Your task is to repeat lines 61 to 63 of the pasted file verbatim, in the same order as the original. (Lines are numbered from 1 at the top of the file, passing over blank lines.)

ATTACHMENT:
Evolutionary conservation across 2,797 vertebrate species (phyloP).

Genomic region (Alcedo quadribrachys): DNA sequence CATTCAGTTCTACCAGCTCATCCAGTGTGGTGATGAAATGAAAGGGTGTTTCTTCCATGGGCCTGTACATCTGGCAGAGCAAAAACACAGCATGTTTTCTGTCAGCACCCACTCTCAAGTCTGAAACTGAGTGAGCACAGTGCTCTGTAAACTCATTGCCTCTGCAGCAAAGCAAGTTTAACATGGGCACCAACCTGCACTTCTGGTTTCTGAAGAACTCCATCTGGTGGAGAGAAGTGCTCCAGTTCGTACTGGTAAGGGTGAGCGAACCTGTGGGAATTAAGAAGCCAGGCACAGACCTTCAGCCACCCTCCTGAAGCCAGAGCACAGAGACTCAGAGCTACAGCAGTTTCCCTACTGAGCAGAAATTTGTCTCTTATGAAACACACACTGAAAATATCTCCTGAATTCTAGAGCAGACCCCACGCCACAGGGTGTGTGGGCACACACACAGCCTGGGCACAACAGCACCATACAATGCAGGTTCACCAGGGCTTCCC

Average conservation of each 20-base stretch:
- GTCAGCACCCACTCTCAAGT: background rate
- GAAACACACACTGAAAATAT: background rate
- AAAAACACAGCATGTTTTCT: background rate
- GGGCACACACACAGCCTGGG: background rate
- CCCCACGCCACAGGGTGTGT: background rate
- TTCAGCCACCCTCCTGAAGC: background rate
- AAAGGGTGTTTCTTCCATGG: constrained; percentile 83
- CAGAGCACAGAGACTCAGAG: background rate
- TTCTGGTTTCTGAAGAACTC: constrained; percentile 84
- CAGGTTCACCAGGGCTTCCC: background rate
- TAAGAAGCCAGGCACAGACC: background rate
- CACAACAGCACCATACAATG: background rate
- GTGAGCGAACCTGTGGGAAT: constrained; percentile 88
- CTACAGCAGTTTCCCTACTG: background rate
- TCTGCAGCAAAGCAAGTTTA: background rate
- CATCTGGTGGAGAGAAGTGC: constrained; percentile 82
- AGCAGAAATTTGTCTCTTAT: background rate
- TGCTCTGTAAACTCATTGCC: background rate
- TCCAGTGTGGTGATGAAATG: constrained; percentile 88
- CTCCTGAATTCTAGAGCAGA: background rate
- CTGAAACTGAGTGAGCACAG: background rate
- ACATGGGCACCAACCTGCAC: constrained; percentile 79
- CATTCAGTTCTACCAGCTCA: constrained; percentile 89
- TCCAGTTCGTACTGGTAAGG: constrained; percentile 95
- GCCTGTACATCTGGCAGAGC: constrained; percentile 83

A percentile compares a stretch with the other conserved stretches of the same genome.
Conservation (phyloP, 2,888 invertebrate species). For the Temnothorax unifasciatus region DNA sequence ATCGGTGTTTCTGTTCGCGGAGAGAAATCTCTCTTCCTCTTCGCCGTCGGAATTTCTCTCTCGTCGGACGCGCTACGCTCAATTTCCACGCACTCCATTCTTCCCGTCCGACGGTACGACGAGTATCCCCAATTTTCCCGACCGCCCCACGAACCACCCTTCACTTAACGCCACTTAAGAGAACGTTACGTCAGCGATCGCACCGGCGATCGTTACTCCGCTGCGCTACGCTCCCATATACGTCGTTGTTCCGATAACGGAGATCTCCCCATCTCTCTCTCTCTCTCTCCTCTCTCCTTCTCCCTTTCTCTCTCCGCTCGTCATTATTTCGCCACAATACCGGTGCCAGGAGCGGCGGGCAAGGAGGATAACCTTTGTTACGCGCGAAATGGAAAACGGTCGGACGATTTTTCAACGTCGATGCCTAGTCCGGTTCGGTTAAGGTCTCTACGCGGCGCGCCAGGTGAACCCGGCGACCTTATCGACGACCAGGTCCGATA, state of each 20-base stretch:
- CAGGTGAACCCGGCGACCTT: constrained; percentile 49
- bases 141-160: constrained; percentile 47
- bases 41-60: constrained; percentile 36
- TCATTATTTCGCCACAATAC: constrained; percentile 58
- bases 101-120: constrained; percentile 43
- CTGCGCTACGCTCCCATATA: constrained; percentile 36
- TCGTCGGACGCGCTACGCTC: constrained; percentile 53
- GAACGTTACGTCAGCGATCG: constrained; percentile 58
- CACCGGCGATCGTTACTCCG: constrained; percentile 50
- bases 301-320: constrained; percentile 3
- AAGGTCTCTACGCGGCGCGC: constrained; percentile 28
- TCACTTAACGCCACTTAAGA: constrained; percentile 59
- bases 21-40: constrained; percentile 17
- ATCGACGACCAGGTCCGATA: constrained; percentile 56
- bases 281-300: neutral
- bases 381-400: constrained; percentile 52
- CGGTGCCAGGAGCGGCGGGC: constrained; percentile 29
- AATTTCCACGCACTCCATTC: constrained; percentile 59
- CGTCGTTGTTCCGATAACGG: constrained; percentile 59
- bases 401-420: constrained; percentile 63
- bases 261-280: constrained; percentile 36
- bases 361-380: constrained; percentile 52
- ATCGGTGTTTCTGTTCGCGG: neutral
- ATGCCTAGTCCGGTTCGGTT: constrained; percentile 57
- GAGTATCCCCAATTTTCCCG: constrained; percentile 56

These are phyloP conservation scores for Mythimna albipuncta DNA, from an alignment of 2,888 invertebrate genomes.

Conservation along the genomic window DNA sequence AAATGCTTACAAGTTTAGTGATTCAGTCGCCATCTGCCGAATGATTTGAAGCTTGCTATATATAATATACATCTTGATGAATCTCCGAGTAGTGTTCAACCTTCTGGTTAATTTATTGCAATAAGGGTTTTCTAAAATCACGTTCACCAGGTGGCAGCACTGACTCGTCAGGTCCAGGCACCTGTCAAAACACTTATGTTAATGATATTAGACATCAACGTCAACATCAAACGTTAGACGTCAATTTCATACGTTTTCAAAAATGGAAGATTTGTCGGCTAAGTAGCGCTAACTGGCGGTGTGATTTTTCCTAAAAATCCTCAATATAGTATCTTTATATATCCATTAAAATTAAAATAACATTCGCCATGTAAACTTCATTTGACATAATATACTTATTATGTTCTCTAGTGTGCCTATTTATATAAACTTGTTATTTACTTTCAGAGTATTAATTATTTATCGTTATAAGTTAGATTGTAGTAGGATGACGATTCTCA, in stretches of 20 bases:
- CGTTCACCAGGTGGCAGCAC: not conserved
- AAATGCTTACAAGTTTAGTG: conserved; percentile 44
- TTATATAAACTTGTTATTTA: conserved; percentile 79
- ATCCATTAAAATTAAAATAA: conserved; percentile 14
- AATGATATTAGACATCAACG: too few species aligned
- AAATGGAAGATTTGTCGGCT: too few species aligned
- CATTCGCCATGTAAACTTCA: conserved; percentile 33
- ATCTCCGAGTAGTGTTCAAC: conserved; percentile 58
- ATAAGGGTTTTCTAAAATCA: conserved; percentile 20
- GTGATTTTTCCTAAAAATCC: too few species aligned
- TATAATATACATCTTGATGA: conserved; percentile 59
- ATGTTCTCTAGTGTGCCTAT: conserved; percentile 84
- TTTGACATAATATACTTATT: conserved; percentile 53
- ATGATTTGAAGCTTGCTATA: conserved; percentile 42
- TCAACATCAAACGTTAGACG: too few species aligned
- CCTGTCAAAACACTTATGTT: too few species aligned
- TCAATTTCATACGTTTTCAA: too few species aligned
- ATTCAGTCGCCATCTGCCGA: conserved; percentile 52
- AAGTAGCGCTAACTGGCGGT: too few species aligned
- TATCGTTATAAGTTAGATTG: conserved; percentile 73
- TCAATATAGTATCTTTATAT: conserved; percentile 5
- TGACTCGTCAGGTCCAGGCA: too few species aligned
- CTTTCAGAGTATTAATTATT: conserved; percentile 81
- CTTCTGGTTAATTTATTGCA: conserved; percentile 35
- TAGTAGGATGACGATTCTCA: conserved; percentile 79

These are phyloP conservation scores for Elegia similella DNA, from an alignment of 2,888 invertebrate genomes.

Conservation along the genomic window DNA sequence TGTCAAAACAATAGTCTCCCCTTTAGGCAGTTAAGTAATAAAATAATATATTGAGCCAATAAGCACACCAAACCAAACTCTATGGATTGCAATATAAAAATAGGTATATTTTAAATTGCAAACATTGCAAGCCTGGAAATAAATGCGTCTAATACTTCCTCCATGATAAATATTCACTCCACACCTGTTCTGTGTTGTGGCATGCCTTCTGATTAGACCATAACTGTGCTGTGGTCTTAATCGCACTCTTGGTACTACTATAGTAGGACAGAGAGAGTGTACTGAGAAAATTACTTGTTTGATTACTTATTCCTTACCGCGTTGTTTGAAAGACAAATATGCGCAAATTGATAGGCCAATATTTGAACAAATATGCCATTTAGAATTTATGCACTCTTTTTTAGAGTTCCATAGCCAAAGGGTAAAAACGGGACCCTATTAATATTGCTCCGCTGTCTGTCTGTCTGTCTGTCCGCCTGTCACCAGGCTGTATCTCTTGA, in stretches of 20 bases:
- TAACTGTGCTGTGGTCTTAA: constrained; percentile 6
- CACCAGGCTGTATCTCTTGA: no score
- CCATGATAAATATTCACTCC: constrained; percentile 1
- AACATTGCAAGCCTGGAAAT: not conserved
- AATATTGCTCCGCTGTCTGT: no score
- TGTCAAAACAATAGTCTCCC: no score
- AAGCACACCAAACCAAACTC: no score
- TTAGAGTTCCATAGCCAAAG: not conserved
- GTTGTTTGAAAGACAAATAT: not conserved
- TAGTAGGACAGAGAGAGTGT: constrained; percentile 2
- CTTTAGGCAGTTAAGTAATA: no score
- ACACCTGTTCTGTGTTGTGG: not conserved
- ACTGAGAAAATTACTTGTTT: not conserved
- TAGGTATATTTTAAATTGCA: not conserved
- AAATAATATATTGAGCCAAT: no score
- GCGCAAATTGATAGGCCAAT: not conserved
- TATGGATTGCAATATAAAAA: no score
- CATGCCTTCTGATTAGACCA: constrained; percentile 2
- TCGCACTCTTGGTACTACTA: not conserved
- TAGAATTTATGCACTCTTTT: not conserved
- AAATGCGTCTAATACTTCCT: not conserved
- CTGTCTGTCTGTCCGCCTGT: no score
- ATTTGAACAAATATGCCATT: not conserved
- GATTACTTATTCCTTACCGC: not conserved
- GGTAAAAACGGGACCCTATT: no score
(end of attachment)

- ATCCATTAAAATTAAAATAA: conserved; percentile 14
- AATGATATTAGACATCAACG: too few species aligned
- AAATGGAAGATTTGTCGGCT: too few species aligned